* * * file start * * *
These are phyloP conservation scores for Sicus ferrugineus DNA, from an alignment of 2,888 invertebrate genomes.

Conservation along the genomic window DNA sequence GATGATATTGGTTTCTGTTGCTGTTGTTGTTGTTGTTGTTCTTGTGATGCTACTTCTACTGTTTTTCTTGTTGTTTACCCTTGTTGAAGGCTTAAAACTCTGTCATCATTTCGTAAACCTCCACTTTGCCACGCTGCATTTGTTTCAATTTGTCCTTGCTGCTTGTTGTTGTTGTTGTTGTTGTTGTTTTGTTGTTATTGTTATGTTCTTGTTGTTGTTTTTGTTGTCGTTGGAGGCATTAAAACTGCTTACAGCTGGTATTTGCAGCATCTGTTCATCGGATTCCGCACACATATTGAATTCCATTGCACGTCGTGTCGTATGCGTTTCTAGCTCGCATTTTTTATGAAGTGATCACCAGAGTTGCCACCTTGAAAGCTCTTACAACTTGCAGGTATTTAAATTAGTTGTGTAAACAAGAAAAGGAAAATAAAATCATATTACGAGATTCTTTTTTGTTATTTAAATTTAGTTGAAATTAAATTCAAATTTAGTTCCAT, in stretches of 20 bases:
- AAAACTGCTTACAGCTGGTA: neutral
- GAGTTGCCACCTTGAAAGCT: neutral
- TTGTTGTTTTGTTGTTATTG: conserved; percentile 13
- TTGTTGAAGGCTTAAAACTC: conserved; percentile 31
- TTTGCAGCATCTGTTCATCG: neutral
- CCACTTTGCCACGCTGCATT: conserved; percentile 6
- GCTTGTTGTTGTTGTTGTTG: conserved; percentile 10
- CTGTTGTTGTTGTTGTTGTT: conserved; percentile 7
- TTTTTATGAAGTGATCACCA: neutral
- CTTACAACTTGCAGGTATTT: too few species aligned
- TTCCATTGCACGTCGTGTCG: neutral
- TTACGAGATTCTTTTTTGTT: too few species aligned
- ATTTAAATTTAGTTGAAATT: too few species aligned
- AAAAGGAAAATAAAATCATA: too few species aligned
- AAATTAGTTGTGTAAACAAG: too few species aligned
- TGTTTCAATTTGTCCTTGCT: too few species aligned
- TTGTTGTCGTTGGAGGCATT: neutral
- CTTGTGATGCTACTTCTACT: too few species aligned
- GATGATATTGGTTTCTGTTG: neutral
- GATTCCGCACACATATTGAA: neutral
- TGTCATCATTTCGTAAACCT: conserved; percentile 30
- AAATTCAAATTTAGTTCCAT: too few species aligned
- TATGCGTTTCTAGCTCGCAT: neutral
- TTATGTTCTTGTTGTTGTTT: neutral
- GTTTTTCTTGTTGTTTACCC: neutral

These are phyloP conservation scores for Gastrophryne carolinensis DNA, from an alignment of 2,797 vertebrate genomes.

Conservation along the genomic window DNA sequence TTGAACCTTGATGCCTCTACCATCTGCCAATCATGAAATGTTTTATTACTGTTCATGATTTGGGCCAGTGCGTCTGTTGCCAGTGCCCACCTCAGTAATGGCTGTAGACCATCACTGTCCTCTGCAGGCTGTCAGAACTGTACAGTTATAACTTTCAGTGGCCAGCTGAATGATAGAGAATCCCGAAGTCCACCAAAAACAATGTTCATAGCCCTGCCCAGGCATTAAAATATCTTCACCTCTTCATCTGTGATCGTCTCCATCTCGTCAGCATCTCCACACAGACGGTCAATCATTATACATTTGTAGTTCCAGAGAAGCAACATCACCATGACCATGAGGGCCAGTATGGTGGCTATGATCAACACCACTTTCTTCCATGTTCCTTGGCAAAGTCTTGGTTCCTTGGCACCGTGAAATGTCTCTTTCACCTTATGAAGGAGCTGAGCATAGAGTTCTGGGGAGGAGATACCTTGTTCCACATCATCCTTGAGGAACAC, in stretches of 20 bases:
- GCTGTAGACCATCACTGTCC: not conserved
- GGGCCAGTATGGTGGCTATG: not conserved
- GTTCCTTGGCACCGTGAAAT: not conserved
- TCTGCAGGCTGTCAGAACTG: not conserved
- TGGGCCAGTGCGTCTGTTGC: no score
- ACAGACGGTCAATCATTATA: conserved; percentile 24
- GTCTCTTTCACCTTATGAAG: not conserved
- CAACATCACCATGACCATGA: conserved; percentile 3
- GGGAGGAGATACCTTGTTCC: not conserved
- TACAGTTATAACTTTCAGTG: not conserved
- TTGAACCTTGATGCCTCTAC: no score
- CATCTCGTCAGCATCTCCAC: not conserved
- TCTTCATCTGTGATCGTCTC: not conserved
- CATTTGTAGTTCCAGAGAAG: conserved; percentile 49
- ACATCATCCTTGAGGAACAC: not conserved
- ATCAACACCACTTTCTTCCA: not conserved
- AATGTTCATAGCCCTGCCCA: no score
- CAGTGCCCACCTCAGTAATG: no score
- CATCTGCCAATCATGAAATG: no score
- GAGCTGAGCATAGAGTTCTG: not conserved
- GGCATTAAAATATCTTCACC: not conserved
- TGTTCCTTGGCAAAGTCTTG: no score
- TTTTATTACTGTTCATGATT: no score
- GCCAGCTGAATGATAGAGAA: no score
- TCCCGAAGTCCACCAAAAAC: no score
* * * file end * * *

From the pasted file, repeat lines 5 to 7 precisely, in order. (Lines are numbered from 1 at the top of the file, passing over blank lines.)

- TTGTTGTTTTGTTGTTATTG: conserved; percentile 13
- TTGTTGAAGGCTTAAAACTC: conserved; percentile 31
- TTTGCAGCATCTGTTCATCG: neutral